By Marc Quadagno
First of all, I just want to say I love living in New York City.
As a lover of live music, especially at shows with local bands who also have worldwide notoriety, there's an indescribable feel to the venue, the performance, and the fans, one that borders on the vibe of a local show while still carrying the awe of a touring band. Being from Brooklyn, one could technically say this show in Manhattan wasn't a local show at all, but the band had their hometown crew in full force, and there were clearly fans who knew only some of the band's entire catalog, those that were there to hear their favorite songs.
Their first album was self-released in 2010, called, "In the Streets," and it mixed reggae with genres such as hip hop. It allowed them to grow with both generations of fans – new and old - and they built their live performance chops opening for artists such as Matisyahu and Collie Buddz, eventually touring with Buddz. They continued to growing their fan base overseas, appearing at festivals such as the Reggae on the River, Summer Jam in Germany, and Uppsala Reggae Festival in Sweden, eventually signing to NYC-based label, Easy Star Records.
By Brian Winters
Article By: Bryan Watson & Joelle Gueguen
Photos By: Joelle Gueguen
When The Cliftones want to hit the road, that’s exactly what they do.. I was invited to follow them and document their tour in January 2017. The Cincinnati based Roots Reggae band took the long haul to the West Coast in support of their debut album ‘Enemies Scatter” departing from Cincinnati OH.
Starting with a great send-off show at Jamaican Cafe Carib in Indianapolis; the band set out to cross the US by van to reach California. They were also accompanied by upcoming vocal artist Ameera .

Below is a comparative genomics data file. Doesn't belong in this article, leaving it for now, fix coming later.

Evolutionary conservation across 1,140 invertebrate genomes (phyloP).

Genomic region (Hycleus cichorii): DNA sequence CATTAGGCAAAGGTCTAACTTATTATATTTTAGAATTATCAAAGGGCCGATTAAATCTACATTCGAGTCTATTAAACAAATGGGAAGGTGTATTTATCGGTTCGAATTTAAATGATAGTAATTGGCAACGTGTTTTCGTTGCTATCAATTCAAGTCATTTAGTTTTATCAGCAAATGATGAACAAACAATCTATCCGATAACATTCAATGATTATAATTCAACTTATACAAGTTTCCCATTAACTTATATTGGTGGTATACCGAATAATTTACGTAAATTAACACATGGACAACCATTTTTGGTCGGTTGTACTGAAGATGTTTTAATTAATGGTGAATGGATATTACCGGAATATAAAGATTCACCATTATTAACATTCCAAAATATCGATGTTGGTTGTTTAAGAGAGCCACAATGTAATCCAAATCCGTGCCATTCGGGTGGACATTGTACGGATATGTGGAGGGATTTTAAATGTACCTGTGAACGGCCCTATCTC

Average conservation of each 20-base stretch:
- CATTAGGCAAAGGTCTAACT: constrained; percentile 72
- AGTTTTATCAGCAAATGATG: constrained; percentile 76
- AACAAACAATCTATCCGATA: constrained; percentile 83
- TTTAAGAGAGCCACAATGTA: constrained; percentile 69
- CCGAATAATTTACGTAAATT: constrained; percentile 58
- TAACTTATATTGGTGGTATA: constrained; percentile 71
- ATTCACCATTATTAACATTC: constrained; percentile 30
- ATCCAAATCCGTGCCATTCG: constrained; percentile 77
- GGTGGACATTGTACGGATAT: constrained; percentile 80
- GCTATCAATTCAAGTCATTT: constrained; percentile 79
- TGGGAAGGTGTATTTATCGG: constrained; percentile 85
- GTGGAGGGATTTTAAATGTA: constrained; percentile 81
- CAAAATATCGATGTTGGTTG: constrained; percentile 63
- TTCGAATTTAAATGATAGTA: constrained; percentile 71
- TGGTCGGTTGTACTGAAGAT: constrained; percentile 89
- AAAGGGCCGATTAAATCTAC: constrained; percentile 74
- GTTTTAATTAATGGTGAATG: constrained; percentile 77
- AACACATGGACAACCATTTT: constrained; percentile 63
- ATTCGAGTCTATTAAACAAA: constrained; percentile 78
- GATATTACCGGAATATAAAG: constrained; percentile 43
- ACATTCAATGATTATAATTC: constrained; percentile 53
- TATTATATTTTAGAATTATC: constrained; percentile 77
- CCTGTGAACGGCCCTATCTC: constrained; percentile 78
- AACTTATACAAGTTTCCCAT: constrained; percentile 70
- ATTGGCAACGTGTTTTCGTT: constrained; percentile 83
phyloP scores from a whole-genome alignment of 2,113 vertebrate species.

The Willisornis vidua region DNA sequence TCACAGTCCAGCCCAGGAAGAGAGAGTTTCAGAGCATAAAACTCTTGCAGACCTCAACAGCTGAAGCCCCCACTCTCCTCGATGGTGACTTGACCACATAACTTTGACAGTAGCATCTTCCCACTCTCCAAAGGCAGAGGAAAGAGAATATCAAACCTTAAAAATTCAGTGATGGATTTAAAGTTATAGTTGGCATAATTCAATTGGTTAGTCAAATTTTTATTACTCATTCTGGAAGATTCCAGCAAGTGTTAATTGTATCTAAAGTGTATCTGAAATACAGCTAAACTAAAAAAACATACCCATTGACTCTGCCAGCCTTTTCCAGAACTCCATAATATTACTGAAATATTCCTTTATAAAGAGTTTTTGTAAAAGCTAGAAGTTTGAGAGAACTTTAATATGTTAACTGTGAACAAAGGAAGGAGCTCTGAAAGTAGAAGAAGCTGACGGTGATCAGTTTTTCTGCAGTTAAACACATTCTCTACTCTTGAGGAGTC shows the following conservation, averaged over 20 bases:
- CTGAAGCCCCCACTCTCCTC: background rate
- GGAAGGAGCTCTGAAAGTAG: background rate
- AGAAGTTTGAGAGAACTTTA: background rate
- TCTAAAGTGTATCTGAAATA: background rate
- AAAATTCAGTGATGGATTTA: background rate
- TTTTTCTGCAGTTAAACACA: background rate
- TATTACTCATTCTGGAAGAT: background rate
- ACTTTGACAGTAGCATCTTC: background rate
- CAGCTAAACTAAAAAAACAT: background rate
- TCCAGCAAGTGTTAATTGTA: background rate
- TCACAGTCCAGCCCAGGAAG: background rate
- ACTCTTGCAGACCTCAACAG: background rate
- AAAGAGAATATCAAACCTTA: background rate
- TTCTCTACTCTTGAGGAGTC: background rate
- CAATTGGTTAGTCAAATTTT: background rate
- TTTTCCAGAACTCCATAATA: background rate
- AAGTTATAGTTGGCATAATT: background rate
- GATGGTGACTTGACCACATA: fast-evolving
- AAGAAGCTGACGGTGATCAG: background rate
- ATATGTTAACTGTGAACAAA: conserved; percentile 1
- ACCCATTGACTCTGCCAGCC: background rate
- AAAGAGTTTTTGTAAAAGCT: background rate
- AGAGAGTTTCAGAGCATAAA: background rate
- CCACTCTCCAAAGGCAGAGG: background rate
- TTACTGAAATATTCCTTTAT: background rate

This journey has been the start of a deep Reggae music connection where East meet West together with a nearly successful van ambush along the way.
The Cliftones have been welcome to many places while on the road, hosted by Dustin Becker in Vista CA owner of Tunes Brews and Reviews and Brian Peace owner of Wing King in Las Vegas. They were introduced to an authentic side of California thanks to them!
On Friday February 24, 2017, The Skatalites returned to Brooklyn to play at Brooklyn Bowl. Having been a Skatalites fan since the early 90's when I first began listening to ska in South Florida, I only became familiar with the band's music from burned CDs. Remember those? It was basically a mixtape on CD - and no, I'm not talking about the type of albums that Chance the Rapper releases. Of course, burned CDs didn't have a track listing, so I didn't know many of the song names, I just knew that this jazz-infused reggae was different than anything I'd ever heard.
Little did I know then that ska music actually came first and was rooted more in Caribbean calypso and jazz: an integral part of ska. I think it's important to note that ska came before reggae, because most reggae does not contain horns and is slower than ska, and that reggae is on the down beat while ska is on the up beat. Either genre makes use of guitars, bass and both have pianos and organs. Making the distinction shows the differences, even though now, reggae is used to encompass almost all music from Jamaica, and then classified into sub-genres.
This week we decided to check out a show at the new venue in Brooklyn, The Hall at MP. Right off the L line, we got there early and grabbed a drink. This is a great spot, lots of room to eat and a nice size dance floor if any bigger acts come through.
The first band of the night, who we came to see, was Brother Jerome. For those that don’t know Brother Jerome is a reggae rock group out of New Jersey that plays in NYC frequently and bring a great mix of reggae music along with blues, jazz and rock to their set. This night they kicked off the event and had a strong hometown crowd, probably 50+ supporting them.